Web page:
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Combat age-related macular degeneration with the right nutrients
Located in the center of the eye’s retina, the macula is a tiny yellowish spot that enables the eye to see fine details. In age-related macular degeneration (AMD), the macula either becomes abnormally thin or damaged by destructive molecules known as free radicals. Two types of AMD exist. The “dry” form accounts for the majority of cases, while the “wet” form accounts for only 10 percent or so of AMD cases. AMD is the major cause of blindness among seniors, affecting almost 2 million Americans and accounting for a partial loss of vision in an estimated 10 million.
Considerable evidence points to low levels of several nutrients as risk factors for developing the dry form of macular degeneration. These nutrients include the antioxidants lutein and zeaxanthin (found in leafy dark green vegetables), which actually form the macula. Other protective nutrients include the omega-3s and B-complex vitamins.
Conventional medicine can prescribe drugs and laser treatments for the wet form of AMD, in which abnormal blood vessels grow in the retina and near the macula. No conventional treatment exists for the dry form of AMD.
Certain dietary habits seem to reduce the risk of AMD. These include consuming large amounts of leafy dark green vegetables, such as kale and spinach, as well as fresh fish. Aside from providing antioxidant protection and essential oils, these foods also help to maintain healthy blood sugar levels, important because high blood sugar has been linked to an increased risk of AMD.
Studies suggest that certain supplements might reduce the risk of, or slow the progression of, AMD. Some of these supplements might improve visual acuity and reduce glare, which leads to a slight improvement in people with AMD.
Lutein and Zeaxanthin. Numerous studies have found that eating high-lutein diets or taking lutein supplements thickens the macular pigment within several months. These nutrients help protect the macula from harmful blue wavelengths of light. The body converts some lutein to zeaxanthin. However, a recent study, conducted in Ireland, found that eye supplements were of greater benefit when they included zeaxanthin. Another recent study found that a combination of lutein, zeaxanthin, and omega-3 fats also increased the thickness of the macular pigment. Lutein and zeaxanthin supplements also reduce glare. Take: 10-20 mg of lutein and 2-4 mg of zeaxanthin.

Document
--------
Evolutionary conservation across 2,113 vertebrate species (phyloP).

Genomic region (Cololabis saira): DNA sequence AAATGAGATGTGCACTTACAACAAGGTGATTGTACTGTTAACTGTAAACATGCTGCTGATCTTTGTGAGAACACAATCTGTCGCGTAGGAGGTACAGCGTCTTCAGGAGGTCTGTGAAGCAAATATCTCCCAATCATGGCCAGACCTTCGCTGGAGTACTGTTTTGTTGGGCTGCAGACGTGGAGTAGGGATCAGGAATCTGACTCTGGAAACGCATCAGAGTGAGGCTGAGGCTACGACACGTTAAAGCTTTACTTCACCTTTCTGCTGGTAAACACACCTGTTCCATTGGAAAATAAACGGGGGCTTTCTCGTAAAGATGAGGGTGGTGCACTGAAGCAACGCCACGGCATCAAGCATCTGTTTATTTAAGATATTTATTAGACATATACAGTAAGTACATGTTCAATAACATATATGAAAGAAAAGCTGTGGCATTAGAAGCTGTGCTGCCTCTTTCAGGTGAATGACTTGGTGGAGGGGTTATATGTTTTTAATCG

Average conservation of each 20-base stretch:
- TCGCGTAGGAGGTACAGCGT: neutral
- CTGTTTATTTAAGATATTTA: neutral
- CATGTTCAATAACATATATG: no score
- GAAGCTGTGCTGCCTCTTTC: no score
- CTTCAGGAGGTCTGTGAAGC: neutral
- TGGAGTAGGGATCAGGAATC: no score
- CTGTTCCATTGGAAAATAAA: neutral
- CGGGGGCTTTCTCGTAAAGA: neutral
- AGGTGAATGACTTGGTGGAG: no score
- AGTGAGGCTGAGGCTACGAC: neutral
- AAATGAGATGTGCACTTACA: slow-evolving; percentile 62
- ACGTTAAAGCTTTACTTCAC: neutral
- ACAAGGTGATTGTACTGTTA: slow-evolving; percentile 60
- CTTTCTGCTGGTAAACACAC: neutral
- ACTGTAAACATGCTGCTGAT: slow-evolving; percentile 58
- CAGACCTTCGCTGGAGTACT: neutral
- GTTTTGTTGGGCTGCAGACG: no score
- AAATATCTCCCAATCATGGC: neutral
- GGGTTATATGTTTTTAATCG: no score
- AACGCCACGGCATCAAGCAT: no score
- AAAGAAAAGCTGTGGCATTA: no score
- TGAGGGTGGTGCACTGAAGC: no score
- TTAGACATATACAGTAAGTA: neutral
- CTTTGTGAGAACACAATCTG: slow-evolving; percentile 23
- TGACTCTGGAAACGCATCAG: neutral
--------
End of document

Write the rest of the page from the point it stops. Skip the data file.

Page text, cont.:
Omega-3s. People who regularly consume fresh fish have a much lower risk of developing AMD. In one study, researchers found that eating fish at least twice weekly was associated with a 24 percent lower risk of early-onset AMD and a 33 percent lower risk of late-onset AMD. In addition, high intake of omega-3s from all sources (fish, plants, supplements) was associated with a 38 percent reduced risk of AMD. One study reported that taking 800 mg of docosahexaenoic acid (DHA) daily for four months led to an increase in thickness of the center of the macular pigment, whereas lutein increased the thickness of the outer regions of the macular pigment. Other research has shown that DHA and lutein work well together. Take: 800 mg of DHA daily.
B Vitamins. A study conducted at the Harvard Medical School asked 5,205 women to take a either a combination of three B vitamins or placebos daily for an average of seven years. The protective effect of these B vitamins started to appear after two years. Women taking the vitamin supplements had a 34 percent lower risk of developing any form of AMD and a 41 percent lower risk of severe AMD. Take: Approximately 2,500 mcg (2.5 mg) of folic acid, 50 mg of vitamin B6, and 1,000 mcg (1 mg) of vitamin B12.
Vitamin D. Researchers at the University of Buffalo, New York, studied 1,312 women. They found that women under the age of 75 who maintained relatively high levels of vitamin D, from food or supplements, had about one-half the risk of developing AMD.
HELP FOR NIGHT BLINDNESS
For people with night blindness, driving at night can be terrifying. The condition is characterized by the eyes’ inability to quickly adjust to changes in light, such as oncoming headlights. And it’s almost always a sign of vitamin A deficiency. The vitamin is needed to make a pigment found in the retina’s light-sensing cells called rods. Try taking 25,000 IU of vitamin A daily for one month, then decreasing the amount to 10,000 IU daily.
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